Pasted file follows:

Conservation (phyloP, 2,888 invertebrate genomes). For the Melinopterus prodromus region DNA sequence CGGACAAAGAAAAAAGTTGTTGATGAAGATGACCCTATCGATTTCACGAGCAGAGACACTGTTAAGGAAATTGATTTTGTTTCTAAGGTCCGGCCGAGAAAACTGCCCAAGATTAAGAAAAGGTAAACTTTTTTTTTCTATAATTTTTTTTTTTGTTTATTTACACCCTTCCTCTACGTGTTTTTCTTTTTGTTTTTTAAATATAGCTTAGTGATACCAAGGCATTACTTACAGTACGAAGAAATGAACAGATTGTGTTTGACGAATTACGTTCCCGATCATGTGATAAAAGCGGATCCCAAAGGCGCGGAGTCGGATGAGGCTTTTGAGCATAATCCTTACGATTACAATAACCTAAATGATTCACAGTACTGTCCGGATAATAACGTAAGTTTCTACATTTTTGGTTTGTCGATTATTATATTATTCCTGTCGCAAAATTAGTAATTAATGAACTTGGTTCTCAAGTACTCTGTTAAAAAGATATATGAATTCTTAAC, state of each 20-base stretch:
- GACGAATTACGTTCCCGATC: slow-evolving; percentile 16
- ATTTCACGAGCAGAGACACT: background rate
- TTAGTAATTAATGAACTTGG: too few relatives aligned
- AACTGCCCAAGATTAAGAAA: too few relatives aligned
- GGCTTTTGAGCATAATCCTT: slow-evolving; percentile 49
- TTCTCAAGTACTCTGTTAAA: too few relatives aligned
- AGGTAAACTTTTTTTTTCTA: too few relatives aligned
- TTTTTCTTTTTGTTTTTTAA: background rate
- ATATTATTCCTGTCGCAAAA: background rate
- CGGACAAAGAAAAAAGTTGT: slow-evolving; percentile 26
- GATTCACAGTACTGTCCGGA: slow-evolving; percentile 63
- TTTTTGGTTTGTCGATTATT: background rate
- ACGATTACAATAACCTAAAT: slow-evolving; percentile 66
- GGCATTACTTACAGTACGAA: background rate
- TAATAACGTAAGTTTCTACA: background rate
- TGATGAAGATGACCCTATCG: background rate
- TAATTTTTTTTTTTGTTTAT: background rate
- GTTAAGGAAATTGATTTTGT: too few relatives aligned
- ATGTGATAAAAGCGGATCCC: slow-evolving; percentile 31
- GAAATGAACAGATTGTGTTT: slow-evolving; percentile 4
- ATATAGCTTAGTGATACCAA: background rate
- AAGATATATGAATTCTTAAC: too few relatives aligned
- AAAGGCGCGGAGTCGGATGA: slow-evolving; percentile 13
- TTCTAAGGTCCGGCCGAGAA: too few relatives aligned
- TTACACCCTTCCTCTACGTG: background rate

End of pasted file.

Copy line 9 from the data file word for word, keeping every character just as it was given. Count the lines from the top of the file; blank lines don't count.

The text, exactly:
- TTTTTCTTTTTGTTTTTTAA: background rate